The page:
linux Raspberry Pi Recommended school Solutions tips

The Raspberry Pi is Here

A few months back I placed an order for a raspberry pi. For those who don’t know what it is, it is a really cool project which is basically a computer for 35$ (Shipping for me almost doubled it, but that’s to be expected). It is a board, which as 256MB Ram, SD-Card slot, 2 USB Slots, an RCA Slot for analog video, and a headphone jack for analog audio.
It is originally a project for schools, to help today’s kids get started with (python, but not only) programming.
To be exact with what the project guys are describing it:
The Raspberry Pi is a credit-card sized computer board that plugs into a TV and a keyboard. It’s a miniature ARM-based PC which can be used for many of the things that a desktop PC does, like spreadsheets, word-processing and games. It also plays High-Definition video.
Here are some FAQs

The OS of this board is stored on an SD Card. I have bought a class 10 16gb SD Card off of eBay for this purpose.
So few days ago, the board arrived! I finally found myself playing with it, and it’s so much fun
Here are some common suggestions for usages:

  1. Lean to program python (the original intention)
  2. An SSH Server (and Linux box)
  3. Media Center (with Raspbmc – XBMC implementation for raspberry) – Haven’t tried it yet
  4. Proxy Server

You get the point …
A small note regarding the power of this device. It is powered by a MicroUSB port, which basically makes any phone charger a good power supply. A weird thing I encountered, is that even though I have 3 Samsung chargers in my house, which are identical, only one was able to power up the device with Ethernet working. The other two powered the device fine, but Ethernet was unable to work.
Another purpose of this post is to guide and tip for some first steps that I did. I think that some will be relevant for other people, so why not make a note of them?
Here we go:

  1. Username and password for the default image: pi/raspberry
  2. Enable SSH
    for those who don’t want to connect a screen, keyboard and mouse, you can enable SSH connection and connect from Windows (via Putty, SecureCRT, etc) to control your raspberry pi
    I recommend this guide here
  3. Changing the keyboard layout to something other than UK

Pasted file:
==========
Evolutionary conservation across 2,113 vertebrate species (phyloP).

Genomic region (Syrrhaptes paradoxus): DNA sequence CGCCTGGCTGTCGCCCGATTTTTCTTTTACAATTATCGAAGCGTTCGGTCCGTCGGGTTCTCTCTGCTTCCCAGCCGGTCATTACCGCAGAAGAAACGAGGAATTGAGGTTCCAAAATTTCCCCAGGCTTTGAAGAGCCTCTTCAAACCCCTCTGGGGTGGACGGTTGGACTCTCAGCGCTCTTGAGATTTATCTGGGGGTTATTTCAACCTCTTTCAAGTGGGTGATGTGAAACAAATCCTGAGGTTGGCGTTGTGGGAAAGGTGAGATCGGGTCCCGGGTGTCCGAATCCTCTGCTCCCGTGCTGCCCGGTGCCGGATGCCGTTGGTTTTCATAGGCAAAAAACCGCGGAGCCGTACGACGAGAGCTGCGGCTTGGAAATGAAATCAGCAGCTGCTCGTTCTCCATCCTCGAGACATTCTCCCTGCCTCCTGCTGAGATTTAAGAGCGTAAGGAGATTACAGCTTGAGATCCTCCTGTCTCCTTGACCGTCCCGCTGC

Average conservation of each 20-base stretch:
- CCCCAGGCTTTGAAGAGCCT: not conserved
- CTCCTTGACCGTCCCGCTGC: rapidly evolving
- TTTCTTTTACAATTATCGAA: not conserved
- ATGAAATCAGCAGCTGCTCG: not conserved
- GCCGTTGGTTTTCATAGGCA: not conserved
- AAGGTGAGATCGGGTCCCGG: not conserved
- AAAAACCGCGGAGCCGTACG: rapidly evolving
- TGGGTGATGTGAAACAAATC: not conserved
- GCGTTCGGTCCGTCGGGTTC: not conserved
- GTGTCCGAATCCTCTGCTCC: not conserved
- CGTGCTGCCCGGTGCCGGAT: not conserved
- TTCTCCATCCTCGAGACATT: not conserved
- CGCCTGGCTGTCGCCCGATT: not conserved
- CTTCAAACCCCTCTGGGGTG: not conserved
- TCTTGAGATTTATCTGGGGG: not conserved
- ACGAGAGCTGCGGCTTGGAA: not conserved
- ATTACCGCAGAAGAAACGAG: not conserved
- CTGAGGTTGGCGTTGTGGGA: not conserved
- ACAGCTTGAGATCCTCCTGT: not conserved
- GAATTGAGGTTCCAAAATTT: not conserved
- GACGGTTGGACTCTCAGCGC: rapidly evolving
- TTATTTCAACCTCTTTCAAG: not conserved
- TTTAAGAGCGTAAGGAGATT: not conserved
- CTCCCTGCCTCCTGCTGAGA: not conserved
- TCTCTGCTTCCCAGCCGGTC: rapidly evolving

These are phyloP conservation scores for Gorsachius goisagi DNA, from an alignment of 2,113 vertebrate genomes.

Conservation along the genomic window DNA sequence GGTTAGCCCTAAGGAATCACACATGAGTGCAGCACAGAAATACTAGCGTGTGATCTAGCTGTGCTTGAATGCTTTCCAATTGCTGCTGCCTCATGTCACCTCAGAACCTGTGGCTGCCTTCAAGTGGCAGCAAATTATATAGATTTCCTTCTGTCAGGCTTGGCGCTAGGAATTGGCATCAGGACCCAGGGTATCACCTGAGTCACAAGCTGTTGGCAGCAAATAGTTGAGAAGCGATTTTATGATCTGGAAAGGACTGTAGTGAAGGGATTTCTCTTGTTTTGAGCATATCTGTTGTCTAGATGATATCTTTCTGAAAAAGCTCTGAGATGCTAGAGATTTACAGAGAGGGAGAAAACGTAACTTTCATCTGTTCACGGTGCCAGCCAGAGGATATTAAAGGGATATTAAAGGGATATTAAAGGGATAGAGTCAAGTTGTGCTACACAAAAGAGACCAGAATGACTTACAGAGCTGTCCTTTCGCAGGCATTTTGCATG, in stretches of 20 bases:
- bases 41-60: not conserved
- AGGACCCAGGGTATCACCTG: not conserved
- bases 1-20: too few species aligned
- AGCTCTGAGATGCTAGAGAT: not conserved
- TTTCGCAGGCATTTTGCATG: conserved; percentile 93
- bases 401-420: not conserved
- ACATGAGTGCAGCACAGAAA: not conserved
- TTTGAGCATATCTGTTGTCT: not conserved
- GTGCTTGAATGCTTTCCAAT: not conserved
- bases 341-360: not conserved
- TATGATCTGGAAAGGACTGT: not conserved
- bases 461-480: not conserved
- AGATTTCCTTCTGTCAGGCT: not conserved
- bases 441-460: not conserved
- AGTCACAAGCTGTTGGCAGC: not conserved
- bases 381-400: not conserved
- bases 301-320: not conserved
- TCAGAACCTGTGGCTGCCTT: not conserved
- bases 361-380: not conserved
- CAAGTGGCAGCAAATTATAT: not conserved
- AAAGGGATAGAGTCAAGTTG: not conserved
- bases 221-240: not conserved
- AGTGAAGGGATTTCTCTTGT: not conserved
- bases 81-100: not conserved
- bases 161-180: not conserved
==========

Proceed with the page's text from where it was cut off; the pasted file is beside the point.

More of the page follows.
(The device’s image is defaulted with the UK keyboard layout which you may want to change)
    Type in: sudo nano /etc/default/keyboard
    and look for the uk (or gb) keyboard definition and change it to whatever is relevant for you (“us” for instance)
  4. Resize the partition to full SD-Card Capacity
    Originally when you use the original image, the partition size is missing a lot of space from your SD-Card (I had a 16Gb card, and 14Gb were missing). In order to restore the missing capacity, I suggest following this 10 minute video guide found here
  5. Create your own user
    If you want to create another user, rather than the built in one:
    Type the following command

    sudo adduser username

    After creating the new User you must get root Access with the following Command:
    sudo su, and then add the new users to the sudoers (which is a list of which users have root access which is the highest rank in linux for full administrators) file with visudo
    find this like “root ALL=(ALL) ALL
    and add your new username as follows username ALL=(ALL) ALL

    (To exit, Press CTRL+K followed by X)

  6. Install Chromium (A Google Chrome relative)
    can be done by typing in the terminal: sudo apt-get install chromium-browser
  7. Installing Telnet client (Sure it will be useful for some) can be done by typing
    sudo apt-get install telnet

That are my 7 startup tips for Raspberry Pi. I hope I can get a lot more as I play more with this.
If you have any questions or tips of your own, feel free to drop by a comment!
Have a nice weekend!

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